I used to be able to search for information without too much difficulty but now the search engines seem determined to make it as difficult as possible. These days I end up with eyestrain or a migraine due to the constant battle of wading through page after page of badly-disguised sales pages masquerading as impartial content.
These search engines like to interpret my searches in a way which suits them – often responding to the odd word rather than the actual group of words I type in. It’s like asking a question of a narcissistic, numpty of a ‘nerd’ who is hard of hearing, whose first language isn’t English, and just wants to have a laugh at my expense by trying to fob me off with b*ll*cks or to sell me something I don’t want. Honestly, it would be quicker to go to my local library to look certain things up (and that is in lockdown).
You’d think that the increasing amount of information available on www, and the increasing sophistication of algorithms and search optimisation, it should be becoming easier to find what you’re looking for – but no! When I do find what I am looking for, it’s sometimes of questionable origin or accuracy. It’s often impossible to know who is supplying the information, who they are working for and whether, therefore the information is impartial. There are so many experts out there whose qualifications are an unknown but who make money from giving you advice and instruction. For example, I wanted independent advice about different types of electric planers (pros and cons) so I typed in ‘types of cordless planers, UK’. First, I had to trawl through all the ads at the top of the results list, then all the clearly ‘paid for’ or sponsored sites below that which just listed different models and, several pages on, found the practical information I wanted. But then I began to wonder how impartial the information was when I discovered the three recommended types of planers had links to Amazon – who the small print on the page footer says the site is affiliated with.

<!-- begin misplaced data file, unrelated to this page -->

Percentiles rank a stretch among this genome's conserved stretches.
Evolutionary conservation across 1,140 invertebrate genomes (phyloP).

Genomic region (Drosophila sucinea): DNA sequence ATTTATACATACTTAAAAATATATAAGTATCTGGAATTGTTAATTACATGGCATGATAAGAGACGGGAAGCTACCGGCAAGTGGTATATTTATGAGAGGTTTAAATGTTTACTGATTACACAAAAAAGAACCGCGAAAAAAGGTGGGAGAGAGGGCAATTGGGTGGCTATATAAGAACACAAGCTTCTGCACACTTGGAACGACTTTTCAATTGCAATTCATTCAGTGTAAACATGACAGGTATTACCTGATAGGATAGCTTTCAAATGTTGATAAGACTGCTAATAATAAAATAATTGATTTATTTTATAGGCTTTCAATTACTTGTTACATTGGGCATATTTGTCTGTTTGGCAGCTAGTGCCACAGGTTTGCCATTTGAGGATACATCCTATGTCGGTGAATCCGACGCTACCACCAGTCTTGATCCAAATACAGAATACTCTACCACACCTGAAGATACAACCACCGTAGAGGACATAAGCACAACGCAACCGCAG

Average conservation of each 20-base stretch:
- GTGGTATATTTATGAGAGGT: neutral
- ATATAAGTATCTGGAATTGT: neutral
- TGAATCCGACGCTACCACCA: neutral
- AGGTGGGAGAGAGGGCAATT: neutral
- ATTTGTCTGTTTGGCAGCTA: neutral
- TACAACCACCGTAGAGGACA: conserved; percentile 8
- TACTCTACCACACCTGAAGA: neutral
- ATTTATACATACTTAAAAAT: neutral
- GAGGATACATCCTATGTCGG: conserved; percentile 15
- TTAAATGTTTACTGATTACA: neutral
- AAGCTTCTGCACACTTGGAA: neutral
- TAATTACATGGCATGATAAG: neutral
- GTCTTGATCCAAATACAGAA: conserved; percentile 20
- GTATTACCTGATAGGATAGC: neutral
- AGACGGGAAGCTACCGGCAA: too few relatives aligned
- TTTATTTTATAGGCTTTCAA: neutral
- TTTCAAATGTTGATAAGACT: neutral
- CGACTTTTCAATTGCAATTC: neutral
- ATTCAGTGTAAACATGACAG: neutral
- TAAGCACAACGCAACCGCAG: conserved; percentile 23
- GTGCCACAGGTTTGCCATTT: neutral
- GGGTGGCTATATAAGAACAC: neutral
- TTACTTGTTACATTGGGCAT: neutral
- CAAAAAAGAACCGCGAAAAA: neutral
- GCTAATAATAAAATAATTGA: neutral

Another example is looking at hotels and holidays on travel sites. These can get you bogged down in on line travel directory hell for hours.
I know what you might be thinking…. I need to brush up on my search skills and I don’t appreciate how algorithms work or understand the semantics and ambiguities involved in using search terms.
Well that’s certainly true to a point but most people agree that the coders have ramped up the algorithms to either direct us to sites of sponsored companies and corporations which want to sell us something. Also I read that the increased use of A.I. (which is cheaper than using techies to write the algorithms and filter search results) means that search engines themselves are not sure how they work.
Of course we all know that the big companies like Amazon, Pinterest, Tripadvisor and many others pay a lot of money to appear at the top of list of search results. But when we get the same old companies rammed down our throats, page after page, it gets irritating. Also we’re seeing that as people and businesses become more aware of the tricks of the Internet, the use of ‘key’ words and tags to get hits on their websites increases.